Friday, June 22, 2007

The 'Why Are We No Longer Surprised?' News Department, Part 2

A headline this week following the release of a new Newsweek poll showing President Bush's approval rating at 26 percent:
Least Popular President Since Nixon


Dan Paden said...

Be fair, gents (and ladies?) and note also Congress' approval and Harry Reid's, both of which, last I heard, are even lower.

'Course, even I actually disapprove of much of King George's work. But still...

Anonymous said...

Josh Marshall:

There's a context that goes missing from most reports about congressional progress, or lack thereof: Senate Republicans are blocking everything that moves.

For the last several years, Republicans, with a 55-seat majority, cried like young children if Dems even considered a procedural hurdle. They said voters would punish obstructionists. They said it was borderline unconstitutional. They said to stand in the way of majority rule was to undermine a basic principle of our democratic system.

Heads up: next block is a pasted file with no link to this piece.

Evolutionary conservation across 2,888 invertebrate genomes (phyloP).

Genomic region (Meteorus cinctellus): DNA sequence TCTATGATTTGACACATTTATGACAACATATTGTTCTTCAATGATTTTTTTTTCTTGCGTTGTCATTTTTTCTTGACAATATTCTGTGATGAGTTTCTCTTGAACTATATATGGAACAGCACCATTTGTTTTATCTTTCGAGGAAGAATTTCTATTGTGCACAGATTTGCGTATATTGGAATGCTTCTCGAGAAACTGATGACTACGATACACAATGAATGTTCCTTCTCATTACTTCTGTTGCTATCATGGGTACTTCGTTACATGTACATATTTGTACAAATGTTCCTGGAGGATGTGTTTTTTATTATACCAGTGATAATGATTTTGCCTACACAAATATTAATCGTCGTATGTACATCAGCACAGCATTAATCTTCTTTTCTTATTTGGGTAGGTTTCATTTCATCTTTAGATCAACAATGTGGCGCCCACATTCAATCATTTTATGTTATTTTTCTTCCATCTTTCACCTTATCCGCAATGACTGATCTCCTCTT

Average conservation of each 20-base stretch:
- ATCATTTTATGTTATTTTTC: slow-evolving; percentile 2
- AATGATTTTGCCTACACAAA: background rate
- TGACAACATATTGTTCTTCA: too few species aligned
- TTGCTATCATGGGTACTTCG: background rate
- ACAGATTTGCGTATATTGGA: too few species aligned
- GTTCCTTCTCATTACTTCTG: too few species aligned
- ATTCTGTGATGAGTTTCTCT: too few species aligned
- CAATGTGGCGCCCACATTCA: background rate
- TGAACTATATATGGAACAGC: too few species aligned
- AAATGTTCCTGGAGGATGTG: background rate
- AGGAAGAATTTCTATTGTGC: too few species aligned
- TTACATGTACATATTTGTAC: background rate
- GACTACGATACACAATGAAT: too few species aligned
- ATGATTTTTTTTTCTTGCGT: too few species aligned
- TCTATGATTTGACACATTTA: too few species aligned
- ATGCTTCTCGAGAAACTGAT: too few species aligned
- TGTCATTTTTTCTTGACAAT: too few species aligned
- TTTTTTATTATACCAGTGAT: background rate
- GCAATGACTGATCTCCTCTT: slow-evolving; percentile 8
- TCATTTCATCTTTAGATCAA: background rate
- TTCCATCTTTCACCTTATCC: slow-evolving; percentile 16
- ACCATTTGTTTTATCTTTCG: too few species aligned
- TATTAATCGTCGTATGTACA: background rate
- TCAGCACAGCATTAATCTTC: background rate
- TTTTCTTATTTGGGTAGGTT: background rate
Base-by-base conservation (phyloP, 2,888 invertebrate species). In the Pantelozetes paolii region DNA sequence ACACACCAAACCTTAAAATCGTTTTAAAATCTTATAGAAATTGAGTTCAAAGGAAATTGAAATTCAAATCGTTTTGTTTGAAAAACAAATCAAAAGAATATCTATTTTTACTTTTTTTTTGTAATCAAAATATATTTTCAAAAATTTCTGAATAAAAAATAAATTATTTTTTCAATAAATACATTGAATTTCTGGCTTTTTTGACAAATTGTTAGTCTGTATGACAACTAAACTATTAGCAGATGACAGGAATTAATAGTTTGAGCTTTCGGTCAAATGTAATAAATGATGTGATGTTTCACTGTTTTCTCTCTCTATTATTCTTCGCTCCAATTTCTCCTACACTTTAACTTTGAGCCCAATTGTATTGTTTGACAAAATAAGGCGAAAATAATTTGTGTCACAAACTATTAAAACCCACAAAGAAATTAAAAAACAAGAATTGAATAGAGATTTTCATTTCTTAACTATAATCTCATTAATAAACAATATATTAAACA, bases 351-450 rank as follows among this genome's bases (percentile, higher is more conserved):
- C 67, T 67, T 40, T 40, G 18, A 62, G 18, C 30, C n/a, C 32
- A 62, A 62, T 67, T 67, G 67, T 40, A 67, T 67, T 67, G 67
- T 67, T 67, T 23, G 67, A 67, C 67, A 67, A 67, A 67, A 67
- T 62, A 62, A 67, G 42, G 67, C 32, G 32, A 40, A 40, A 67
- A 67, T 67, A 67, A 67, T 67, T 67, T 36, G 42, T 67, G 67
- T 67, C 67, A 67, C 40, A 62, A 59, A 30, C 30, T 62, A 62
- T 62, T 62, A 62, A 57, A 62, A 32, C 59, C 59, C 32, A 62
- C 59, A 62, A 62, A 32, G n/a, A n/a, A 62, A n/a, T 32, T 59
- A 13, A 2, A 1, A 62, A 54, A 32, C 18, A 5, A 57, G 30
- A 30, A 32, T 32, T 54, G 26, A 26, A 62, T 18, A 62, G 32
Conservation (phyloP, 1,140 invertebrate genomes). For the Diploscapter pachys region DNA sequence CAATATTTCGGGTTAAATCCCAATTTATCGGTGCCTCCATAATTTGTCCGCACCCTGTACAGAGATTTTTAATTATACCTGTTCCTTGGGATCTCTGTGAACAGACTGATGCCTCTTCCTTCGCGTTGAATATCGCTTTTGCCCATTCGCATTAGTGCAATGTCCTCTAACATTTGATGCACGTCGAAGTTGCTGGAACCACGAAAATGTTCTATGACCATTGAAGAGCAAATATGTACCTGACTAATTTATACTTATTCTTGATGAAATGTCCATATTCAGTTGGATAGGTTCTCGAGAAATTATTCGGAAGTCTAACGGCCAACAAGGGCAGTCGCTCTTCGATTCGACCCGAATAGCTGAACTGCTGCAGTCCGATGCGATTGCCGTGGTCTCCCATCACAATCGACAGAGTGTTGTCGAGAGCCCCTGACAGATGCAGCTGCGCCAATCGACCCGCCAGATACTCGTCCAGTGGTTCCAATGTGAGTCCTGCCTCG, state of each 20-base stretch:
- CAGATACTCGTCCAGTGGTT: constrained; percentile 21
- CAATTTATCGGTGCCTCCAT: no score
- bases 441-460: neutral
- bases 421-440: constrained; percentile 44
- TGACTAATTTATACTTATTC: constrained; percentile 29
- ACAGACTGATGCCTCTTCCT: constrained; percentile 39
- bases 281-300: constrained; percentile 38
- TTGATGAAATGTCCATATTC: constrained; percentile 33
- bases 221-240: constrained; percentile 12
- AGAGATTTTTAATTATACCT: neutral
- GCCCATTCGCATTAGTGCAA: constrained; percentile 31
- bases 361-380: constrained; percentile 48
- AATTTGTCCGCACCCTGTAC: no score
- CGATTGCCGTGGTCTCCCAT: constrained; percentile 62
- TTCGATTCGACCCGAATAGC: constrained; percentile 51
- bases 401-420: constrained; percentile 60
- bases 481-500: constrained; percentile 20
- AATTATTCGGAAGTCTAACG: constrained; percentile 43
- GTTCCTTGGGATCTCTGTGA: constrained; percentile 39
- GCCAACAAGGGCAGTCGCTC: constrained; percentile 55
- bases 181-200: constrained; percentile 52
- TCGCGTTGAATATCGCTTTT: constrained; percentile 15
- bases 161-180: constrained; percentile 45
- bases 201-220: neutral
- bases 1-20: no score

And wouldn't you know it; the shameless hypocrites didn't mean a word of it. As Roll Call reported this week, 239 separate bills have passed the House, only to find Senate Republicans "objecting to just about every major piece of legislation" that Harry Reid has tried to bring to the floor, whether it enjoys bi-partisan support or not.

Indeed, Senate Republicans -- the ones accusing Dems of being a "do-nothing Congress" -- are proud of their efforts. Senate Minority Whip Trent Lott boasted, "The strategy of being obstructionist can work or fail. So far it's working for us."

Voters are understandably frustrated about the lack of legislative achievements thus far, but the explanation is surprisingly straightforward: Republicans won't allow up-or-down votes on anything of significance.